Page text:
The WHO Radio Wise Guys
Brian Gongol

The WHO Radio Wise Guys airs on WHO Radio in Des Moines, Iowa on 1040 AM or streaming online at The show airs from 1 to 2 pm Central Time on Saturday afternoons. A podcast of show highlights is also available. Leave comments and questions on the Wise Guys Facebook page or e-mail them to

The death of Michael Jackson may be the first event to have nearly crashed the Internet. News sites, Google, Twitter, and virtually every other site that could have been slowed by the event seems to have been. Dan even discovered what the Twitter "fail whale" is all about.

This got us to thinking: First we had GeoCities (which, by the way, is being shut down this year), then MySpace, then Blogger, then Facebook, and now Twitter. With each step, it becomes easier and easier for people to put their thoughts (and in many cases, half-baked opinions) on the Internet for all the world to see. It should be virtually impossible to find any adult capable of dialing a telephone who can't set up an account on Twitter -- even if they don't really know what it's all about. This leads us to the issue of opinion exhaustion: Do we know too much about what everybody else thinks? Probably. If we aren't there already, we're certainly close to that point.

The Chinese government, meanwhile, is so threatened by this abundance of opinions -- something that's just a matter of annoyance here, but which there poses a threat to the government's ability to rule -- that it's trying to censor every use of the Internet from within its borders. This, in the long term, is going to be catastrophic for the Chinese economy. Dissent is a good thing. Legions of people who are forced to think alike aren't likely to produce great new innovations.

We were asked by a father hoping to buy a computer for his daughter whether he should buy a laptop with Vista or Windows XP. Brian says Vista, Dan says XP. The difference of opinion is linked to the upgrade to Windows 7 when it's released soon. Dan thinks XP will be an easier change. Brian argues that we over-estimate the likelihood of any upgrades we're going to make to our own computers, and that it's better to go with the latest available edition of an OS than to try to remember to upgrade later and deal with the hassle.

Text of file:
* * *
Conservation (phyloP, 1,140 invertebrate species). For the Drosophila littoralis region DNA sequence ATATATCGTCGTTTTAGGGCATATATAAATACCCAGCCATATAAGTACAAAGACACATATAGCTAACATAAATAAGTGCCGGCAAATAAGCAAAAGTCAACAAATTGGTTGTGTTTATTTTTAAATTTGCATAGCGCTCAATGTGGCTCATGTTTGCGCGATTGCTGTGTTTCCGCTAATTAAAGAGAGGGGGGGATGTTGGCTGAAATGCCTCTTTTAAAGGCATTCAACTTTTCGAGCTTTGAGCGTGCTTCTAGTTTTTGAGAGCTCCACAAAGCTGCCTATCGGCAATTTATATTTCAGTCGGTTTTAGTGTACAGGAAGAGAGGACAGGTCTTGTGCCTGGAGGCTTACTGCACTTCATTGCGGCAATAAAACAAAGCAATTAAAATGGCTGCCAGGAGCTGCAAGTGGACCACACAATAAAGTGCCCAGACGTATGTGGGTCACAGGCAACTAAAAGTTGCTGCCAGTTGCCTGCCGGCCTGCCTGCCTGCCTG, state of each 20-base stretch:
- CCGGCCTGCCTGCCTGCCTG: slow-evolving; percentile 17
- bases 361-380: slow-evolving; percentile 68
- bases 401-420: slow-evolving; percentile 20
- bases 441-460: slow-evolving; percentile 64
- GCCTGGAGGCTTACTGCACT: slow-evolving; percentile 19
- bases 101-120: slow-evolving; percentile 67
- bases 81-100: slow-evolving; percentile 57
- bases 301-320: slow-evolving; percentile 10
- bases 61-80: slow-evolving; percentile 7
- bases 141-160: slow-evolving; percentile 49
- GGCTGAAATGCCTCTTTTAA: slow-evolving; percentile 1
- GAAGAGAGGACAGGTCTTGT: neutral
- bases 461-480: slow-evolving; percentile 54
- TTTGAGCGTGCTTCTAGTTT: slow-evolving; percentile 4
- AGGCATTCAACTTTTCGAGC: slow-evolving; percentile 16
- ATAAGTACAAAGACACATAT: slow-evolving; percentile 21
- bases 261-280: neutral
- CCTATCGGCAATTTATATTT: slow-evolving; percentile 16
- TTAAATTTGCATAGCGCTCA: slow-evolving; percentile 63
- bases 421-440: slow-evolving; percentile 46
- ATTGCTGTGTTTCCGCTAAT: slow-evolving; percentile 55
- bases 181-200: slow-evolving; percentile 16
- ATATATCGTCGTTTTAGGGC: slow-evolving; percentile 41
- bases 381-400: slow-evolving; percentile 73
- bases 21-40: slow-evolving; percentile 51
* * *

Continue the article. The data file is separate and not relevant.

Steve Jobs got a liver transplant earlier this year. Was it preferential treatment because he's rich? He got the transplant in Tennessee, rather than his home state of California. The answer is likely something pretty close to "No," since the guidelines for who receives a transplant like that are pretty hard to get around. Fortunately, though, liver regeneration may be more likely than we as a society have thought. The faster we can make progress on making replacement organs in the lab, the better off we'll all be. Synthetic blood would be a huge help, too.

A caller asked what to do about her computer, which has been on the fritz since a lightning strike at home. It's a good lesson in some very valuable knowledge: Whatever you do, make sure that you run some sort of a backup that isn't located on your computer itself. DVDs can work, though Brian recommends using a portable hard drive. And make sure you're using surge suppressors. These are essential steps from our basic checklist for computer security.

The news of the House decision to approve cap-and-trade regulations on our greenhouse gas emissions could hurt the US economy by making energy much more expensive. Perhaps fortunately, our competitors are hobbling themselves in different ways. China may be permanently hampering its own ability to innovate by crushing dissent through even tougher censorship of the Internet within its borders. Our dissenters and contrarians have been people like Thomas Edison and Steve Jobs and Bill Gates -- people who have gone on to create great things that make other people better off. Innovation, by definition, doesn't come from thinking between government-approved lines.

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